The latest Gigabots come with side panels as a standard feature, but what about adding more panels to completely enclose the bot? This was something we had explored last year with our "Gigabox," seen below.
While this was just a quick mockup, it did validate several motivations for adding an enclosure to a 3D printer, especially one at the scale of Gigabot:
- Faster bed heating. Heat radiating off of the bed surface and into the ambient environment can prolong the time it takes to reach its set point. By enclosing the bot, we can avoid this heat loss (mostly).
- Passively heated ambient environment. As stated above, we mitigate heat loss from the heated bed by capturing it within the enclosure. This in turn gives us a nice and warm internal temperature, which many more functional plastics love!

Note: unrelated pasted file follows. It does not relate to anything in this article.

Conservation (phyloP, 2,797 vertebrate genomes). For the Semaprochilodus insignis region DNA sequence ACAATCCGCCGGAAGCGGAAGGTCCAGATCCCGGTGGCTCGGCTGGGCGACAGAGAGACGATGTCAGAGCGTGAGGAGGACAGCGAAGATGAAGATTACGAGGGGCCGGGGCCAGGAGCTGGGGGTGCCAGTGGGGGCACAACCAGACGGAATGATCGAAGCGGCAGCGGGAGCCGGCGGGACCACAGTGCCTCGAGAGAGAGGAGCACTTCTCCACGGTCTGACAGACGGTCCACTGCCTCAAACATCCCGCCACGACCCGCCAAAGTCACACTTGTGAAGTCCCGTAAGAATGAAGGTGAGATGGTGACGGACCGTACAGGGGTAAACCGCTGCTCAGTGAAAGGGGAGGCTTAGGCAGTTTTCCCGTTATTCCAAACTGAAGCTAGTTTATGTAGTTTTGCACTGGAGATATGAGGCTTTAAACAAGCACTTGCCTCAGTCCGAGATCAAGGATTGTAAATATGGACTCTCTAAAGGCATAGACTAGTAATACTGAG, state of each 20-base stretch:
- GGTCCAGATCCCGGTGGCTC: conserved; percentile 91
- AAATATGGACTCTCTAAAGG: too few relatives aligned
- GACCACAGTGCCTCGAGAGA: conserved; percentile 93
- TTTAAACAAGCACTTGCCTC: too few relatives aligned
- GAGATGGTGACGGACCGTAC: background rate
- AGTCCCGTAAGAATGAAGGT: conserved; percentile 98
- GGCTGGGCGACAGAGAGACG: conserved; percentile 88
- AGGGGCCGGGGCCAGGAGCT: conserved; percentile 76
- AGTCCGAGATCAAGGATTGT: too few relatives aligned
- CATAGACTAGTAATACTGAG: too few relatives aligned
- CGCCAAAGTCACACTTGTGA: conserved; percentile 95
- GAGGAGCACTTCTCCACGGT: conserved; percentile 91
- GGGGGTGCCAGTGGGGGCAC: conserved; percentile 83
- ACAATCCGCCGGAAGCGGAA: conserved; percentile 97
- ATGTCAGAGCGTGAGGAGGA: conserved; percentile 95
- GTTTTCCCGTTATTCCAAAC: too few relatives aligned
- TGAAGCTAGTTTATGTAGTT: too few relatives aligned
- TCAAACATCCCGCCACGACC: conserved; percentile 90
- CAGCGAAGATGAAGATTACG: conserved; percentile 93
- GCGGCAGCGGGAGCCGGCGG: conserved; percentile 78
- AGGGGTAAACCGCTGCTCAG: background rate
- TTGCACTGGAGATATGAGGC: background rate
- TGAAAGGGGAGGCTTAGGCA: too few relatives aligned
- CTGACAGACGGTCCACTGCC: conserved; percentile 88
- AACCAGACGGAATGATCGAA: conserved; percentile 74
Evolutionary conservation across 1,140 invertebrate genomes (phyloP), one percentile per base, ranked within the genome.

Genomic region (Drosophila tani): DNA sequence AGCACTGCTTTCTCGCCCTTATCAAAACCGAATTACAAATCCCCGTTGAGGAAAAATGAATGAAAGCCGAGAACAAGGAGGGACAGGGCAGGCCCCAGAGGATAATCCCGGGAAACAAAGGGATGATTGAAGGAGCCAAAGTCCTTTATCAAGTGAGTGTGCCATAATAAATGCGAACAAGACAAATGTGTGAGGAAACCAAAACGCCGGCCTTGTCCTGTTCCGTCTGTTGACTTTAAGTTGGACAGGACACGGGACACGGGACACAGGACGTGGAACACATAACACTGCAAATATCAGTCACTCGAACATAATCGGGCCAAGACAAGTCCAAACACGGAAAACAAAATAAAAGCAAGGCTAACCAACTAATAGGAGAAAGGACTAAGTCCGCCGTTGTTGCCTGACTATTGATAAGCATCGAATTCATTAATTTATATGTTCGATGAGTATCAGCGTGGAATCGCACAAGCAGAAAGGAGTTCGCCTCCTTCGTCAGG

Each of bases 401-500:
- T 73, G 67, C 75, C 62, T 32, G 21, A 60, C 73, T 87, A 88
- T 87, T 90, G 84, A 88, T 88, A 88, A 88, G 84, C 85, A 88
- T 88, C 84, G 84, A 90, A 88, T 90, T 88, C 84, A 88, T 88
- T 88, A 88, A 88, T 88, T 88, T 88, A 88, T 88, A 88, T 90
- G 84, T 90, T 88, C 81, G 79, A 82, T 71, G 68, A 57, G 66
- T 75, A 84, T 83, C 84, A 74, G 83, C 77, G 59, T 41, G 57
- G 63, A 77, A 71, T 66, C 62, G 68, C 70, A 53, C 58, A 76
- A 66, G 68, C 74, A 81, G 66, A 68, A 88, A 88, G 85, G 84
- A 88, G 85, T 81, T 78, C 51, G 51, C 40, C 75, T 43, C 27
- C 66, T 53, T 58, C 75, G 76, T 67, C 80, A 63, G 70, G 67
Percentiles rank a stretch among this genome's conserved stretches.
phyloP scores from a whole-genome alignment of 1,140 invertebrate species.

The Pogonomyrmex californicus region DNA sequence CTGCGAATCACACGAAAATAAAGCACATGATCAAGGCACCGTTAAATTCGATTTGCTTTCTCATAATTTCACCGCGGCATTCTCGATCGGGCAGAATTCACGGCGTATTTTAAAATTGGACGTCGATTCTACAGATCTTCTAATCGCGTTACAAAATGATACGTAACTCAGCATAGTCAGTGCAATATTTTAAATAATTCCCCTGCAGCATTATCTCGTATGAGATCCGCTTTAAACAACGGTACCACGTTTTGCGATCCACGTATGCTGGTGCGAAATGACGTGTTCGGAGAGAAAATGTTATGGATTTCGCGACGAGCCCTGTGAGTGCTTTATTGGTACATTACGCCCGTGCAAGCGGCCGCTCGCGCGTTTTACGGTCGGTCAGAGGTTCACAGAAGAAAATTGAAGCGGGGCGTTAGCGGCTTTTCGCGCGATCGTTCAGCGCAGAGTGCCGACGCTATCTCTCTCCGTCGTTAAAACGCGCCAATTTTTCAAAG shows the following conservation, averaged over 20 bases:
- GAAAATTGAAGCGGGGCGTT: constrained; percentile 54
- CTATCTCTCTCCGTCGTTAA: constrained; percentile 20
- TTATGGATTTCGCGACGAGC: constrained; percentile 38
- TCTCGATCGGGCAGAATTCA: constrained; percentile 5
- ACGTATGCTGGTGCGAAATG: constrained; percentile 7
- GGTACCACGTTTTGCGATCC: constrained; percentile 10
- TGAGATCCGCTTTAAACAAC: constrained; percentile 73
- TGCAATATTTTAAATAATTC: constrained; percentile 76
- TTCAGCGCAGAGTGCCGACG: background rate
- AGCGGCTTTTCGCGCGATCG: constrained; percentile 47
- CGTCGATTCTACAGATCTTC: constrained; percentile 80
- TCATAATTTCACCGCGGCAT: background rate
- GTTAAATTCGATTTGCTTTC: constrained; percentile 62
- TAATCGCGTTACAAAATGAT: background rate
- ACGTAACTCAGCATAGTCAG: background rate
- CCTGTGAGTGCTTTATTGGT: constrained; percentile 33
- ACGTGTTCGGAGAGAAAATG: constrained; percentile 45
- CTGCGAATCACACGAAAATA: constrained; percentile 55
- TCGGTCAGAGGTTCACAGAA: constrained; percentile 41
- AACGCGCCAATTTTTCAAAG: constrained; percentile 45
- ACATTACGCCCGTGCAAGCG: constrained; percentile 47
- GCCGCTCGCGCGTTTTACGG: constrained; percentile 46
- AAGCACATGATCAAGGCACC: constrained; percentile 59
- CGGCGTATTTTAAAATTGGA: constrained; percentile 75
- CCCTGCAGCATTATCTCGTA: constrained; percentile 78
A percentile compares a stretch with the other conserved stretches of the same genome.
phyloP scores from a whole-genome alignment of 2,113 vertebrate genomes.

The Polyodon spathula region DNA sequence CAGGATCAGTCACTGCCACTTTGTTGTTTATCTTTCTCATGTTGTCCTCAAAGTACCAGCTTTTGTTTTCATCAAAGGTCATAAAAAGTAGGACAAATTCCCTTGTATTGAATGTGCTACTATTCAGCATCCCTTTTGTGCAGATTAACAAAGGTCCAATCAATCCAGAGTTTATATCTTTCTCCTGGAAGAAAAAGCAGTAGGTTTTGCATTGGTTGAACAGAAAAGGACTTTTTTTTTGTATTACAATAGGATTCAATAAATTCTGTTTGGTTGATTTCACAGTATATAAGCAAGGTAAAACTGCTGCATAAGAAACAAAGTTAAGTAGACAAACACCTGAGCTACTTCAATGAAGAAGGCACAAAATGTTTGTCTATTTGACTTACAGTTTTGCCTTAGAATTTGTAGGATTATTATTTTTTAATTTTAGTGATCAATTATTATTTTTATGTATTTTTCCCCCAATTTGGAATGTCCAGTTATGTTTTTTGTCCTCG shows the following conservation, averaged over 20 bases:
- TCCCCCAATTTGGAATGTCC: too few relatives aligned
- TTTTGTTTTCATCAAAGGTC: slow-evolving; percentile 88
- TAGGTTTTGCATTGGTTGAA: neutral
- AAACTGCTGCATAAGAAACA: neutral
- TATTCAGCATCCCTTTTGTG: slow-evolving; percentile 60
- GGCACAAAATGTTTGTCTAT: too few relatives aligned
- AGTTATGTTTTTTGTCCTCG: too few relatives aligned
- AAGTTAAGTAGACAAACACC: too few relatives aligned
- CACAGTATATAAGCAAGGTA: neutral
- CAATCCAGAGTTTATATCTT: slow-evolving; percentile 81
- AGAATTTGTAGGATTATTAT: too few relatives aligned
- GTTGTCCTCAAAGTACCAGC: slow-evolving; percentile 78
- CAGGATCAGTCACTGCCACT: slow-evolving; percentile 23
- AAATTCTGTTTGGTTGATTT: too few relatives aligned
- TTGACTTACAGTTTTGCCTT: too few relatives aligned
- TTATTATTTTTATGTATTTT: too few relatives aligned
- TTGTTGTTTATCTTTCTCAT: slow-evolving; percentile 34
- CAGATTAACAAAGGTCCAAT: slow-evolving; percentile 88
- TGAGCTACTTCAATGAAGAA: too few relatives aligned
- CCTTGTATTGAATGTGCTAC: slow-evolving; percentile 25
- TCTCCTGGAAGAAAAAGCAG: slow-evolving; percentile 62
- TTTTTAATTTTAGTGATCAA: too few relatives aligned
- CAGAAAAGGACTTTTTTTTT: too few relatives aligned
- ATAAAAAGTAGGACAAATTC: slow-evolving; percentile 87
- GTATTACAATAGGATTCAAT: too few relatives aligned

- Massive quality improvement for functional materials. When using Gigabot, not only do your prints scale up, but the inherent material quirks do as well. While it's possible to get away with printing small ABS or polycarbonate (PC) parts without any enclosure, doing so with large parts that take advantage of Gigabot's build volume is virtually impossible. Warming up that build environment means less thermal shock and less part failures.
That being said, for some time now we have had Gigabox 2.0 in the works, which features considerably less cardboard. Here's a sneak peak, with much more to come in the near future!
Have any feedback, questions, or other comments? Please leave them in the comments below!